Research Papers

Effects of Boundary-Layer Ingestion on the Aero-Acoustics of Transonic Fan Rotors

[+] Author and Article Information

Gas Turbine Laboratory, Massachusetts Institute of Technology, Cambridge, MA 02139

1Currently MHI Senior Research Fellow and Girton College Lecturer at the Whittle Laboratory, University of Cambridge.

Contributed by the International Gas Turbine Institute (IGTI) of ASME for publication in the Journal of Turbomachinery. Manuscript received July 15, 2012; final manuscript received November 2, 2012; published online June 26, 2013. Editor: David Wisler.

J. Turbomach 135(5), 051013 (Jun 26, 2013) (8 pages) Paper No: TURBO-12-1146; doi: 10.1115/1.4023461 History: Received July 15, 2012; Revised November 02, 2012

The use of boundary-layer-ingesting, embedded propulsion systems can result in inlet flow distortions where the interaction of the boundary-layer vorticity and the inlet lip causes horseshoe vortex formation and the ingestion of streamwise vortices into the inlet. A previously-developed body-force-based fan modeling approach was used to assess the change in fan rotor shock noise generation and propagation in a boundary-layer-ingesting, serpentine inlet. This approach is employed here in a parametric study to assess the effects of inlet geometry parameters (offset-to-diameter ratio and downstream-to-upstream area ratio) on flow distortion and rotor shock noise. Mechanisms related to the vortical inlet structures were found to govern changes in the rotor shock noise generation and propagation. The vortex whose circulation is in the opposite direction to the fan rotation (counter-swirling vortex) increases incidence angles on the fan blades near the tip, enhancing noise generation. The vortex with circulation in the direction of fan rotation (co-swirling vortex) creates a region of subsonic relative flow near the blade tip radius that decreases the sound power propagated to the far-field. The parametric study revealed that the overall sound power level at the fan leading edge is set by the ingested streamwise circulation, and that for inlet designs in which the streamwise vortices are displaced away from the duct wall, the sound power at the upstream inlet plane increased by as much as 9 dB. By comparing the far-field noise results obtained to those for a conventional inlet, it is deduced that the changes in rotor shock noise are predominantly due to the ingestion of streamwise vorticity.

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Fig. 1

Serpentine inlets used in the parametric study

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Fig. 2

Schematic illustration of computational domain and key data plane locations

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Fig. 3

Generation and ingestion of streamwise vorticity due to boundary-layer ingestion

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Fig. 4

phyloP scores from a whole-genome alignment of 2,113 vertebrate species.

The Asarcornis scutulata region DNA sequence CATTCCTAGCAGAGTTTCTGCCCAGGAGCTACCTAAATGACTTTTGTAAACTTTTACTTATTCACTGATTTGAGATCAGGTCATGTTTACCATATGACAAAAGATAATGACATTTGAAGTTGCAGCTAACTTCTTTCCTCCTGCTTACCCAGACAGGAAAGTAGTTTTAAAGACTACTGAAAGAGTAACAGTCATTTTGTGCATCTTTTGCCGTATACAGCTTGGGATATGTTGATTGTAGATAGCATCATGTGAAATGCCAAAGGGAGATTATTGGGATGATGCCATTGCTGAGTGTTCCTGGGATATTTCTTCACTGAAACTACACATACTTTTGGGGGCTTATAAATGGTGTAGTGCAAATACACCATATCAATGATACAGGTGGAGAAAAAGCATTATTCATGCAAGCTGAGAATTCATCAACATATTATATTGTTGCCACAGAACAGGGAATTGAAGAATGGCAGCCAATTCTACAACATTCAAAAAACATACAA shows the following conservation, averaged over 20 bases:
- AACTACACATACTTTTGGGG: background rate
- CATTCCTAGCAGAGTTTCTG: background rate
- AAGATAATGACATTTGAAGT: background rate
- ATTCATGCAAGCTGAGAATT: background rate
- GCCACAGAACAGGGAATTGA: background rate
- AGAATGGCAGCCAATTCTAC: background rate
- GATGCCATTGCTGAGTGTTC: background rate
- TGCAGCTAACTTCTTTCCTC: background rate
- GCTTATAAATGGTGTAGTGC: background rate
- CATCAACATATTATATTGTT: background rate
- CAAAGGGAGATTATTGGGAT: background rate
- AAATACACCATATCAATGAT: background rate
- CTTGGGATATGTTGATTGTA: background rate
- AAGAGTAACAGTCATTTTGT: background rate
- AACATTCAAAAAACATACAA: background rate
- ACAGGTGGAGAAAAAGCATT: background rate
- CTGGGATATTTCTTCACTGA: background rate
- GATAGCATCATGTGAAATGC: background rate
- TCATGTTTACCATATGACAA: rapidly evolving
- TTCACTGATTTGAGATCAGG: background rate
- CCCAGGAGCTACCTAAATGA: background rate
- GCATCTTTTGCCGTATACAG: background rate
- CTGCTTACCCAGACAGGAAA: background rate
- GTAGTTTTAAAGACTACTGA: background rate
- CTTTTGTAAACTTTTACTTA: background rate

Localized flow accelerations in axial Mach number at the inlet plane. Magenta crosses indicate locations of vortex cores.

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Fig. 5

Axial Mach number at the fan leading edge, showing vortex lift-off for the duct with AR = 1.01 and OR = 0.75

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Fig. 6

Pressure coefficient on duct symmetry plane for AR = 1.01, OR = 0.75 case, schematically depicting the effects of vortex lift-off

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Fig. 7

Relative Mach number versus circumferential angle at outer radius (casing) as influenced by co- and counter-swirl. Top: effect of co- and counter-swirl on shock strength and location.

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Fig. 8

Relative Mach number at 92% span between fan leading edge and AIP. Top: AR = 1.05 and OR = 0.75 case without vortex lift-off. Bottom: AR = 1.01 and OR = 0.75 case with vortex lift-off.

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Fig. 9

Wave attenuation by co-swirling streamwise vortex in the outer span

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Fig. 10

Reduction in sound power decay rate due to counterswirling, lifted-off streamwise vortex

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Fig. 11

In-duct overall sound power level (up to and including the blade-passing frequency) evolution, showing the enhancement in sound power resulting from vortex lift-off (blue line)

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Fig. 12

Overall sound intensity fields (up to and including the blade-passing frequency) at AIP (left) and duct inlet plane (right). Propagation of sound power is increased due to the lifted-off counter-swirling streamwise vortex.

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Fig. 13

Sound power spectra at the AIP and inlet plane, showing the decay of the BPF (f /fshaft = 22) tone. Missing data points indicate that no upstream-propagating sound power is present at that frequency.

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Fig. 14

Far-field spectra at various emission angles Θem; BPF is equal to f /fshaft = 22



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